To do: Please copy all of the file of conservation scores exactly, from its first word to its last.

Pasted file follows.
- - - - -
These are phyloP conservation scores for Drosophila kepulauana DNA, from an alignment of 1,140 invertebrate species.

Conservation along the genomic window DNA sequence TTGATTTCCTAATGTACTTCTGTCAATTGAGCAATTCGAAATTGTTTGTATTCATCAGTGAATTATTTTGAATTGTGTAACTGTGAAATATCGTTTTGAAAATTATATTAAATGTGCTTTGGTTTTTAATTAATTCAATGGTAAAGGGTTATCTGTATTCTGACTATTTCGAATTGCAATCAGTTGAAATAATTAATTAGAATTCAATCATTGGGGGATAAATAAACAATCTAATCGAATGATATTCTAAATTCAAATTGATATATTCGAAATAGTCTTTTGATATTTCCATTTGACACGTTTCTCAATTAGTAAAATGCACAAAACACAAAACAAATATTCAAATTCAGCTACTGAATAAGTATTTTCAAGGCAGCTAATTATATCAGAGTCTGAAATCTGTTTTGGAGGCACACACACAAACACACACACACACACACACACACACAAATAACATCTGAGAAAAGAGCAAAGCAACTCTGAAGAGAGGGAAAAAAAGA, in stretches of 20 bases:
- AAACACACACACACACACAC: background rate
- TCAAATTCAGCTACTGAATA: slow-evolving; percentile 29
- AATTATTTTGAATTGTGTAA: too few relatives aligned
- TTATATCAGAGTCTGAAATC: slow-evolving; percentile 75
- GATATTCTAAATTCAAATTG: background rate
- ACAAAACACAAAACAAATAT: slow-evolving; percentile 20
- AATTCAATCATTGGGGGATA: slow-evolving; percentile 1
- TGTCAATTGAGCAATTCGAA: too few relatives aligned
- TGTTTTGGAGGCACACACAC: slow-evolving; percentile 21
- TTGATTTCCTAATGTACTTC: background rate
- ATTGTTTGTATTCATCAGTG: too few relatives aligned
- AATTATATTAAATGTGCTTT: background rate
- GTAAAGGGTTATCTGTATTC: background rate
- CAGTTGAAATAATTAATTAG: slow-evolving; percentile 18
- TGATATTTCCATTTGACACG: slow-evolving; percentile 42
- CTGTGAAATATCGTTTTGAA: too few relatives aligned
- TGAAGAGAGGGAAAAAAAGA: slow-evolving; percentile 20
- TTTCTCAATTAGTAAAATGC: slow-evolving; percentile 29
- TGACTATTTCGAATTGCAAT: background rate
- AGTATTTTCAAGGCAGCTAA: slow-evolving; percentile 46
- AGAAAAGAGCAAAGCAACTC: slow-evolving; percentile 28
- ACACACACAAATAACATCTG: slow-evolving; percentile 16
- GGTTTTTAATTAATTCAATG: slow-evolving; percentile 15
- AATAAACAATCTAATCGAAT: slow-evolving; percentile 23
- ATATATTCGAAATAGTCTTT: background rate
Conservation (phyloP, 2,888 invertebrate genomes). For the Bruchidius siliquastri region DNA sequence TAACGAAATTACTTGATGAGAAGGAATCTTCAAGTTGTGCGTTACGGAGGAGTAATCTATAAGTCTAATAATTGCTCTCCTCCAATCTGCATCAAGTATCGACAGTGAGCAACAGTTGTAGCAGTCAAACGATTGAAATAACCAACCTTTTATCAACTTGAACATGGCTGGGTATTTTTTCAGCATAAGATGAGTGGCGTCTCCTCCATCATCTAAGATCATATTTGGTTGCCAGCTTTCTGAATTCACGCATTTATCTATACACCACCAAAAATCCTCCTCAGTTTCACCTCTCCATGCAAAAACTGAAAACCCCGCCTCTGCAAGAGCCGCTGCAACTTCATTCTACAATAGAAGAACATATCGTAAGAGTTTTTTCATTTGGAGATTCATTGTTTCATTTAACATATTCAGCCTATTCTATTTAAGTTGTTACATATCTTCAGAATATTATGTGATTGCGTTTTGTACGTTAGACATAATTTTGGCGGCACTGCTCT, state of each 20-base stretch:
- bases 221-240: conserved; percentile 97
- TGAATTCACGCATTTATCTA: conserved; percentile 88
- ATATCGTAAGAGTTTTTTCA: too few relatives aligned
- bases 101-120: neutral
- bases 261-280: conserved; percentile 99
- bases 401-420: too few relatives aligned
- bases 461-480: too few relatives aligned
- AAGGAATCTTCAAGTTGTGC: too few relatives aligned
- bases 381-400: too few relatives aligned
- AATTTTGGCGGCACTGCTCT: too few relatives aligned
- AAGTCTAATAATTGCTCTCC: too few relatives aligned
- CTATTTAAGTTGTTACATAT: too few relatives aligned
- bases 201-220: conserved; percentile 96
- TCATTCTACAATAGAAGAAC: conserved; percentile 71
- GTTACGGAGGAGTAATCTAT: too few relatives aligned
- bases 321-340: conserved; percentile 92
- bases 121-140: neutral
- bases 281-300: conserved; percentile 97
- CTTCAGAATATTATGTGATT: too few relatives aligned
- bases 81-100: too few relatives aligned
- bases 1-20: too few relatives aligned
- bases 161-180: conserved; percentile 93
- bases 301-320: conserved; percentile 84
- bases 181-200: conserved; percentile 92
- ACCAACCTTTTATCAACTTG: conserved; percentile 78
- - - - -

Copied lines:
These are phyloP conservation scores for Drosophila kepulauana DNA, from an alignment of 1,140 invertebrate species.

Conservation along the genomic window DNA sequence TTGATTTCCTAATGTACTTCTGTCAATTGAGCAATTCGAAATTGTTTGTATTCATCAGTGAATTATTTTGAATTGTGTAACTGTGAAATATCGTTTTGAAAATTATATTAAATGTGCTTTGGTTTTTAATTAATTCAATGGTAAAGGGTTATCTGTATTCTGACTATTTCGAATTGCAATCAGTTGAAATAATTAATTAGAATTCAATCATTGGGGGATAAATAAACAATCTAATCGAATGATATTCTAAATTCAAATTGATATATTCGAAATAGTCTTTTGATATTTCCATTTGACACGTTTCTCAATTAGTAAAATGCACAAAACACAAAACAAATATTCAAATTCAGCTACTGAATAAGTATTTTCAAGGCAGCTAATTATATCAGAGTCTGAAATCTGTTTTGGAGGCACACACACAAACACACACACACACACACACACACACAAATAACATCTGAGAAAAGAGCAAAGCAACTCTGAAGAGAGGGAAAAAAAGA, in stretches of 20 bases:
- AAACACACACACACACACAC: background rate
- TCAAATTCAGCTACTGAATA: slow-evolving; percentile 29
- AATTATTTTGAATTGTGTAA: too few relatives aligned
- TTATATCAGAGTCTGAAATC: slow-evolving; percentile 75
- GATATTCTAAATTCAAATTG: background rate
- ACAAAACACAAAACAAATAT: slow-evolving; percentile 20
- AATTCAATCATTGGGGGATA: slow-evolving; percentile 1
- TGTCAATTGAGCAATTCGAA: too few relatives aligned
- TGTTTTGGAGGCACACACAC: slow-evolving; percentile 21
- TTGATTTCCTAATGTACTTC: background rate
- ATTGTTTGTATTCATCAGTG: too few relatives aligned
- AATTATATTAAATGTGCTTT: background rate
- GTAAAGGGTTATCTGTATTC: background rate
- CAGTTGAAATAATTAATTAG: slow-evolving; percentile 18
- TGATATTTCCATTTGACACG: slow-evolving; percentile 42
- CTGTGAAATATCGTTTTGAA: too few relatives aligned
- TGAAGAGAGGGAAAAAAAGA: slow-evolving; percentile 20
- TTTCTCAATTAGTAAAATGC: slow-evolving; percentile 29
- TGACTATTTCGAATTGCAAT: background rate
- AGTATTTTCAAGGCAGCTAA: slow-evolving; percentile 46
- AGAAAAGAGCAAAGCAACTC: slow-evolving; percentile 28
- ACACACACAAATAACATCTG: slow-evolving; percentile 16
- GGTTTTTAATTAATTCAATG: slow-evolving; percentile 15
- AATAAACAATCTAATCGAAT: slow-evolving; percentile 23
- ATATATTCGAAATAGTCTTT: background rate
Conservation (phyloP, 2,888 invertebrate genomes). For the Bruchidius siliquastri region DNA sequence TAACGAAATTACTTGATGAGAAGGAATCTTCAAGTTGTGCGTTACGGAGGAGTAATCTATAAGTCTAATAATTGCTCTCCTCCAATCTGCATCAAGTATCGACAGTGAGCAACAGTTGTAGCAGTCAAACGATTGAAATAACCAACCTTTTATCAACTTGAACATGGCTGGGTATTTTTTCAGCATAAGATGAGTGGCGTCTCCTCCATCATCTAAGATCATATTTGGTTGCCAGCTTTCTGAATTCACGCATTTATCTATACACCACCAAAAATCCTCCTCAGTTTCACCTCTCCATGCAAAAACTGAAAACCCCGCCTCTGCAAGAGCCGCTGCAACTTCATTCTACAATAGAAGAACATATCGTAAGAGTTTTTTCATTTGGAGATTCATTGTTTCATTTAACATATTCAGCCTATTCTATTTAAGTTGTTACATATCTTCAGAATATTATGTGATTGCGTTTTGTACGTTAGACATAATTTTGGCGGCACTGCTCT, state of each 20-base stretch:
- bases 221-240: conserved; percentile 97
- TGAATTCACGCATTTATCTA: conserved; percentile 88
- ATATCGTAAGAGTTTTTTCA: too few relatives aligned
- bases 101-120: neutral
- bases 261-280: conserved; percentile 99
- bases 401-420: too few relatives aligned
- bases 461-480: too few relatives aligned
- AAGGAATCTTCAAGTTGTGC: too few relatives aligned
- bases 381-400: too few relatives aligned
- AATTTTGGCGGCACTGCTCT: too few relatives aligned
- AAGTCTAATAATTGCTCTCC: too few relatives aligned
- CTATTTAAGTTGTTACATAT: too few relatives aligned
- bases 201-220: conserved; percentile 96
- TCATTCTACAATAGAAGAAC: conserved; percentile 71
- GTTACGGAGGAGTAATCTAT: too few relatives aligned
- bases 321-340: conserved; percentile 92
- bases 121-140: neutral
- bases 281-300: conserved; percentile 97
- CTTCAGAATATTATGTGATT: too few relatives aligned
- bases 81-100: too few relatives aligned
- bases 1-20: too few relatives aligned
- bases 161-180: conserved; percentile 93
- bases 301-320: conserved; percentile 84
- bases 181-200: conserved; percentile 92
- ACCAACCTTTTATCAACTTG: conserved; percentile 78